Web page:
It must have been very different in the days of settled societies, when personal mobility was heavily circumscribed. People of course talked to each other, but personal social interaction was not necessarily verbal. It consisted to a considerable extent in simple physical presence in the course of quotidian lives, in the interchange of goods and services. That was not necessarily stimulating, but the unexamined assumption that stimulation is always beneficial is a product of our own times.

It is significant that we do now talk about communication so much - its success or failure, its techniques; despite its unprecedented quantity in our time, it is always thought there is not enough of it, that the solution to all problems lies in 'more' or 'more effective' communicaton. There is far less consideration of what we might be communicating or of whether it is desirable that we should seek to develop new realms within ourselves for communication. With it of course goes the whole modern fixation with the virtues of 'self-expression'. In modern times the unexpressed life is the life not worth living.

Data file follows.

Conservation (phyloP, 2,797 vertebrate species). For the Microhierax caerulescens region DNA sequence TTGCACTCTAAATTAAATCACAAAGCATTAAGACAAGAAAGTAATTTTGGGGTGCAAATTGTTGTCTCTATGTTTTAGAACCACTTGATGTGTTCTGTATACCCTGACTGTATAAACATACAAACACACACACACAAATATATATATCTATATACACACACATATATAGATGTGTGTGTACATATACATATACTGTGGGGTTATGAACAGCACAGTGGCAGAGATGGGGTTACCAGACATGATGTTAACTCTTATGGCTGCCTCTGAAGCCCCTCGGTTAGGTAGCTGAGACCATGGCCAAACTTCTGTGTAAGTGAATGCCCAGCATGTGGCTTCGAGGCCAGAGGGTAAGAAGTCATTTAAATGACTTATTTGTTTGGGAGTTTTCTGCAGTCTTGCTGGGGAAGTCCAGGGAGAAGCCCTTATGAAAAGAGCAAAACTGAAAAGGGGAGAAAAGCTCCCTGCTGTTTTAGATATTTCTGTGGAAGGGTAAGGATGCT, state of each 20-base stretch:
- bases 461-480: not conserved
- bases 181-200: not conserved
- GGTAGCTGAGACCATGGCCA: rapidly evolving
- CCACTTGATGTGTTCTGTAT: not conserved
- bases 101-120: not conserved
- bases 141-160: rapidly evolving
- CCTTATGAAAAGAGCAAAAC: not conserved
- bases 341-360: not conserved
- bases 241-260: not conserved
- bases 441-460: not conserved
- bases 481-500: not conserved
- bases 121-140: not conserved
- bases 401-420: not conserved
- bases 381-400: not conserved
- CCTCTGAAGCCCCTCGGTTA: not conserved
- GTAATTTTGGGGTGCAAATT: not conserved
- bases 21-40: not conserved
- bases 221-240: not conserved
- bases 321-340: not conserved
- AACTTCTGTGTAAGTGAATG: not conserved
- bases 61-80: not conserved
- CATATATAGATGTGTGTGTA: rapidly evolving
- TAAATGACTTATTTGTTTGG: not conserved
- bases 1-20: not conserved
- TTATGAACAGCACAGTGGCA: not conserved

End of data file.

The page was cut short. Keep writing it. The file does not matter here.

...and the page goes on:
Monday, 12 September 2011

Product placement

He's worried too

Lacoste, the people who provide golfers and others with fashionably anodyne clothes decorated with a rather twee crocodile, have reportedly asked the Norwegian police to prevent Anders Breivik from appearing publicly in their garments with logo visible to photographers.

It is not known what was the police response, but this clearly exposes a grave gap in international intellectual property protection legislation. It is to be hoped that world trade authorities will take rapid and effective action. Unless global corporations can control who associates themselves with their brands and how (and not only in such high-profile cases as this) the value of these brands, so important to the material and spiritual well-being of us all, will be undermined and social stability and growth will be betrayed.

We need a rapidly formalised and effective system whereby in purchasing any branded product we assent to terms under which the brand-owners can control when we should and should not display their goods to any group of more than three people, in what circumstances, in association with what other products and with what standards of personal appearance and conduct. This must be made to stick; get the legal draughtsmen onto it now.

I wonder, did they ask the crocodiles?

Go east, young man.

I think it's in that direction.

The idea constantly nags at the back of my mind, not only that sections of Western society and of our country in particular are partly responsible for the appalling developments in Russian society since the fall of communism, but that our own society here bears more than comfortable resemblances to Russia now.